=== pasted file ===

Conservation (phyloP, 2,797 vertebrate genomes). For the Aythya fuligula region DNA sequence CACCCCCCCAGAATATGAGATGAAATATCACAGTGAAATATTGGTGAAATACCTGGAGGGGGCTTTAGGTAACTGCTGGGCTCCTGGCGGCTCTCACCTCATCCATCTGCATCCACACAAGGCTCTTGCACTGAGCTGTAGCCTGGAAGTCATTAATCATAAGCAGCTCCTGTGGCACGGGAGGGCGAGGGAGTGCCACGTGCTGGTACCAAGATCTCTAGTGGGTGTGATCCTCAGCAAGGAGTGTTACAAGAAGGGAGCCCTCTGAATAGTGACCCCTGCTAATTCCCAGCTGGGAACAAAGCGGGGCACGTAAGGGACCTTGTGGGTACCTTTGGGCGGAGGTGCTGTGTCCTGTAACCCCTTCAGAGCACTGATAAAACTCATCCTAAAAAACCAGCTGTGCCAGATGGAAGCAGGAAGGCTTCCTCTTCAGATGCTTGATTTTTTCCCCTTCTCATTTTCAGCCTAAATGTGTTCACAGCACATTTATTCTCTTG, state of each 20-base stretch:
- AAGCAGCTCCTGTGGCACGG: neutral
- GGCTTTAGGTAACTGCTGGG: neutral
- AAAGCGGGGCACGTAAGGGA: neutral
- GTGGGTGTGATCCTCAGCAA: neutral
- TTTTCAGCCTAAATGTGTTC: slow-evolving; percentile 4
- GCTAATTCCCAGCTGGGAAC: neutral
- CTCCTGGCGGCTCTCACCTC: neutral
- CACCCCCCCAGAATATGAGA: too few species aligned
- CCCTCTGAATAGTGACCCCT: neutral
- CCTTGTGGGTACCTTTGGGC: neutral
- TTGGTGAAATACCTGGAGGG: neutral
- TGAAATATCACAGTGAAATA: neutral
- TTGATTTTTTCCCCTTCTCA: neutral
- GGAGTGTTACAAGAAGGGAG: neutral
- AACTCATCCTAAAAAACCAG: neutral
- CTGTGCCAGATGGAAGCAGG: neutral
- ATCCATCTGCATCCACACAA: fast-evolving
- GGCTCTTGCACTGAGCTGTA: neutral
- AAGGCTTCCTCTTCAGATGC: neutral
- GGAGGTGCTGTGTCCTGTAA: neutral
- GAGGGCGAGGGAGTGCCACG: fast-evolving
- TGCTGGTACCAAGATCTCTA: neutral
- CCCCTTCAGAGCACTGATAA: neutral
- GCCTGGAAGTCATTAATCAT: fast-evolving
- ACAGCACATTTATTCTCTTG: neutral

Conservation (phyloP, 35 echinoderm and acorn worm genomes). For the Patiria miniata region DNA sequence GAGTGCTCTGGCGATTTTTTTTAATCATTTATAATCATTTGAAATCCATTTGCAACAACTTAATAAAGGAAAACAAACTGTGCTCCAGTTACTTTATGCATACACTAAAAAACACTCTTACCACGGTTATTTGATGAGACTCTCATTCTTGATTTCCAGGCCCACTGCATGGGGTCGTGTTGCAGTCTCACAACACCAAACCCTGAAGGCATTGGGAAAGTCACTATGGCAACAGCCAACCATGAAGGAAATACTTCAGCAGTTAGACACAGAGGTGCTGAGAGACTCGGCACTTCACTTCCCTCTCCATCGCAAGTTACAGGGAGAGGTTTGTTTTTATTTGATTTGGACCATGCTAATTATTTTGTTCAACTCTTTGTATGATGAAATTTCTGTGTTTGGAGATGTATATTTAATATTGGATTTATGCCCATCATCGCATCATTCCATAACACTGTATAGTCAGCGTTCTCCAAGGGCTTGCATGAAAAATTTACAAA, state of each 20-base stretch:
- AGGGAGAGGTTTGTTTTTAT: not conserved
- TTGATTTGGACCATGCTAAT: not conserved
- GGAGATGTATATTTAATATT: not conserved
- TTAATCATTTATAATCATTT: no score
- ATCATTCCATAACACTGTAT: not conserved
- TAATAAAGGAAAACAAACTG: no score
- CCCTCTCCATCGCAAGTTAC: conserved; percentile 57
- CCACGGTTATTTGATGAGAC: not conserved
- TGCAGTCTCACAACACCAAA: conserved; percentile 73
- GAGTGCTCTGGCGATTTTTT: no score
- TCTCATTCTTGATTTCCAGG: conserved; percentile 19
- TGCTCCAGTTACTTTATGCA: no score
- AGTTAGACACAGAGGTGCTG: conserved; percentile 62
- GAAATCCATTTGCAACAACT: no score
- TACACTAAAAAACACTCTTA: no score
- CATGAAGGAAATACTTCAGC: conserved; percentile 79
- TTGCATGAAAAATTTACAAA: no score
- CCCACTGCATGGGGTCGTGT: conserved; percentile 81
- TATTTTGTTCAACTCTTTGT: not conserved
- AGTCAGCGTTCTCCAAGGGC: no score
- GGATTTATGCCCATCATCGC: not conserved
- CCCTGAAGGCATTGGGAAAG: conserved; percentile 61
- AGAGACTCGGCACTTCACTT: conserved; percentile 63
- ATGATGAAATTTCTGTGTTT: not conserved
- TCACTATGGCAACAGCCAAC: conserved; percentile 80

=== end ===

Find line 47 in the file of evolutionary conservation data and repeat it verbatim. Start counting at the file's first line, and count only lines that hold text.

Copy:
- AGTCAGCGTTCTCCAAGGGC: no score